Hi Judy, this is Mark.
I am also a professor and have been through the ringer. I am almost 56 and we were wiped out in the current financial crash. I teach medical administration but I have a BA in economics which is finally paying off. I have just now figured something out which will allow us to build our retirement.
What do you teach?
Hmm....so you're behind on your savings goals.
No one can magically create more cash than there is. If you need to increase your savings, it will take a combination of reducing expenses and generating more income to achieve this.
The potential for medical emergencies/disability to disrupt your retirement plans is very real, because you don't sound as if there's much margin for error. At the very least, do make sure DH is paid up for the 40 quarters needed to be eligible for Social Security, free Medicare Part A, and Part B. I've had friends who didn't think when they were younger that this was so critical, but are now very sorry they weren't more careful about ensuring their eligibility.
If either of your employers offers a 401k plan, sign up immediately for at least the full match, and increase your percentage with every raise. Then, if a 401k Roth is offered, put some money in that - $50/mo is better than nothing. But get any free pre-tax matching funds FIRST.
Should you get into financial trouble, here's something to know. Retirement accounts are generally protected from creditors in bankruptcy or under credit reduction plans, so NEVER use retirement funds to try to 'keep afloat'. I did that and it was the stupidest move I ever made. We were very fortunate it didn't permanently derail our retirement plans.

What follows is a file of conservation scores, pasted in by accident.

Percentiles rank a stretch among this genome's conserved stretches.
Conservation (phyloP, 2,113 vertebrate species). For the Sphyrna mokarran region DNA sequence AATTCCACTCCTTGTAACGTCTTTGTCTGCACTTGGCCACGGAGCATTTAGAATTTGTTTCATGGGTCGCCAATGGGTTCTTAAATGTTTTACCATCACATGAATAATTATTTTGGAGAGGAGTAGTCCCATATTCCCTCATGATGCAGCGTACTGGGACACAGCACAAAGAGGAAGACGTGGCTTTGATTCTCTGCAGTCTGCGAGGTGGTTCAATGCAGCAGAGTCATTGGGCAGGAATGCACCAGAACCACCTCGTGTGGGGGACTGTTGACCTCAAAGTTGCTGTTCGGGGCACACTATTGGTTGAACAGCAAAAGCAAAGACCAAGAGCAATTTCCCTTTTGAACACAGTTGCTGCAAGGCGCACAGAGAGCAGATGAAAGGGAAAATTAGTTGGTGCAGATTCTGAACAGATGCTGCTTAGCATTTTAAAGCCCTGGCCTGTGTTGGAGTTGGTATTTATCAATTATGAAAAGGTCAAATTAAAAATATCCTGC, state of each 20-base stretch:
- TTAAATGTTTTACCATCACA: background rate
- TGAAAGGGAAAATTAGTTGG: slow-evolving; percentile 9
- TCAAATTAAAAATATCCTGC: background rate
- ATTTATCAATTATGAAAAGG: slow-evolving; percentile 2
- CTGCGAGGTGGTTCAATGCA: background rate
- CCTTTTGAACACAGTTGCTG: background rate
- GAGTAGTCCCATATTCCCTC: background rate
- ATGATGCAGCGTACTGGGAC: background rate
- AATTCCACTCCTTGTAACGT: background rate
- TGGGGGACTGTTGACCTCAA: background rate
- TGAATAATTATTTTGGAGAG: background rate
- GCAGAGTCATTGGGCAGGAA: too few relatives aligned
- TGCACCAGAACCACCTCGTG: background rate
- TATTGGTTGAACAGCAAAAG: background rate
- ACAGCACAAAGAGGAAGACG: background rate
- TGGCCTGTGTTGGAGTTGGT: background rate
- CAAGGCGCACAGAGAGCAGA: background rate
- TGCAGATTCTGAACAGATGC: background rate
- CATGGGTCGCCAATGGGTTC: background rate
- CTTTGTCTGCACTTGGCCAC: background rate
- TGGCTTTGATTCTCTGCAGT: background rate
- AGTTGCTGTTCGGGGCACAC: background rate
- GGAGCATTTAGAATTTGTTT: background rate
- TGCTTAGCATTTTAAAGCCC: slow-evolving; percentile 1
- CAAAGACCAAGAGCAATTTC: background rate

If you change employers, always consolidate old 401k's into a single IRA. Should you die unexpectedly, your surviving partner or heirs will thank you. It's a paperwork madhouse to do this after someone is deceased.
Get your wills and both healthcare/financial Power of Attorneys done right now. Do not procrastinate. It isn't that difficult - you can get free or very low-cost forms off the web by Googling, and it will give you a positive emotional boost to know you are starting to take control of your life.
This also means making sure all retirement accounts properly show the beneficiary you want. Retirement accounts are POD, or Payable On Death accounts, similar to life insurance. They are counted in the value of an estate for federal and state tax purposes, but they pass directly to the beneficiary listed. Keep updated on these - we have found that I kept 'falling off' as the designated beneficiary of DH's retirement account, every time they upgraded their computer systems!
Realistically, at your age you need to save between 10% and 15% of combined gross income to manage a comfortable retirement. It's almost impossible to start there, I know, so just do the best you can and bump up your savings percentage as you go along.
Best of luck to you going forward.
Don't know if this will work for you, but this is what I did. You have enough time to capitalize on your incomes until you turn 67 or more. The operating word here is save, save, save. Decide what you positively need each month to live, then add 10% for fun times. My goal was $3500 a month, and all my excess was added to my tiaa accounts. I too was in higher education (administration), divorced my ex in 1988, after my three children were on their own, and have been single ever since. I retired in 2006, bought a beautiful new two-story home, and have a couple annuities and social security. I have a $25,000 emergency fund and will be collecting my last annuity within a couple years if needed. I only use a debit card for purchases; thus, my only major bill is my house, with a mortgage that is less than I used to pay for rent. Fortunately, I have excellent health which I attribute to genes and a daily antioxidant smoothie for breakfast. :):)
I grew up in a poor family, but my folks always told me to 'get an education and save your money,' words I lived by. And, I am very proud of what I have accomplished, even through some very difficult times. And, the saying goes, If I can do it, so can you. Just make up your mind to do it. Good luck.